Meanwhile, some of the coaches I would appoint to the conferences in the All-Star League of Exceptional Leaders are Peter Drucker, Stephen Covey, John C. Maxwell, Ken Blanchard, Tony Robbins, Robin Sharma and Myles Munroe, who was the one that inspired The Mystique of Leadership in me during a conversation with him in 2012.
There are other exceptional leaders who would likely be voted into the All-Star League of Exceptional Leaders but no one book would contain case studies on them all. History is full of legendary leaders in the political, religious, corporate and academic spheres which I focused on in my book, but these selected few helped to ignite my leadership spirit during my days of self-discovery.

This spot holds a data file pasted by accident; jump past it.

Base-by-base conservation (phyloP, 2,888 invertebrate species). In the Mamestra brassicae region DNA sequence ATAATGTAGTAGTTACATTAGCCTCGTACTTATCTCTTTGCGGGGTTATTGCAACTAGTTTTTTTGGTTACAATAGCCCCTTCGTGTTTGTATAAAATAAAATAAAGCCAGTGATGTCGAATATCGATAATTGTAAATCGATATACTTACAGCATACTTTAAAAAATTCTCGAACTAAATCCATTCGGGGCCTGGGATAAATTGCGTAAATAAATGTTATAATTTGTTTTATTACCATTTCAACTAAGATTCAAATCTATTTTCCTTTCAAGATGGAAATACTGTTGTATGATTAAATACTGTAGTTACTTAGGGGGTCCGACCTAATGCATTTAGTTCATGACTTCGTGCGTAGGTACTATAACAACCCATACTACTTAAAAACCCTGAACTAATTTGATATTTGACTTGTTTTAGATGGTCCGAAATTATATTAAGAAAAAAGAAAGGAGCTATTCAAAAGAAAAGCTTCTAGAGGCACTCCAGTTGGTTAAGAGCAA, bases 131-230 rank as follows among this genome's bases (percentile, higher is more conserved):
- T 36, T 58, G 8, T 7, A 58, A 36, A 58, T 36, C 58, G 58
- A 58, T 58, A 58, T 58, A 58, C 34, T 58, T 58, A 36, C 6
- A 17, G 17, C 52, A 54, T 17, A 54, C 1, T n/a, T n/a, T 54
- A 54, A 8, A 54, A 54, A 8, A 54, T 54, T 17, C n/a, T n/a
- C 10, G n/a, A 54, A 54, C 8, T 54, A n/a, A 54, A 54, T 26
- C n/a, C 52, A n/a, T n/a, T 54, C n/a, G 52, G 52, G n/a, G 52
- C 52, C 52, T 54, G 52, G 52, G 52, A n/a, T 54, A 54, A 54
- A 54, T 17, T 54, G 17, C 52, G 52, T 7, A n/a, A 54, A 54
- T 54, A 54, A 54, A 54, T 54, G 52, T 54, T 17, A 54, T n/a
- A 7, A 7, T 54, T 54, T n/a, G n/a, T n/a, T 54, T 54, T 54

I selected these icons for the All-Star League of Exceptional Leaders based on a particular set of principles and precepts about leadership, which I have been speaking on globally for almost two decades.
I selected them with the mindset that leadership is a spirit that can only be ignited by purpose, guided by principles and sustained by passion, which is my definition of leadership.
10 Principles of Exceptional Leaders
- Consider everything as opportunities and possibilities and never use the word impossible to describe anything; not even what is truly impossible. In fact, exceptional leaders are known for always pursuing what others consider impossible.
- Are never concerned with being introduced with a title, and definitely does not take offense when their titles are unrecognized. They don’t think about titles, don’t aspire for it and definitely don’t brag about it.
- Consider positions of authority as opportunities to demonstrate leadership for others and thus expend all that they are and have to acquire the required knowledge to do so. In most cases, they are already doing what they are eventually hired to do.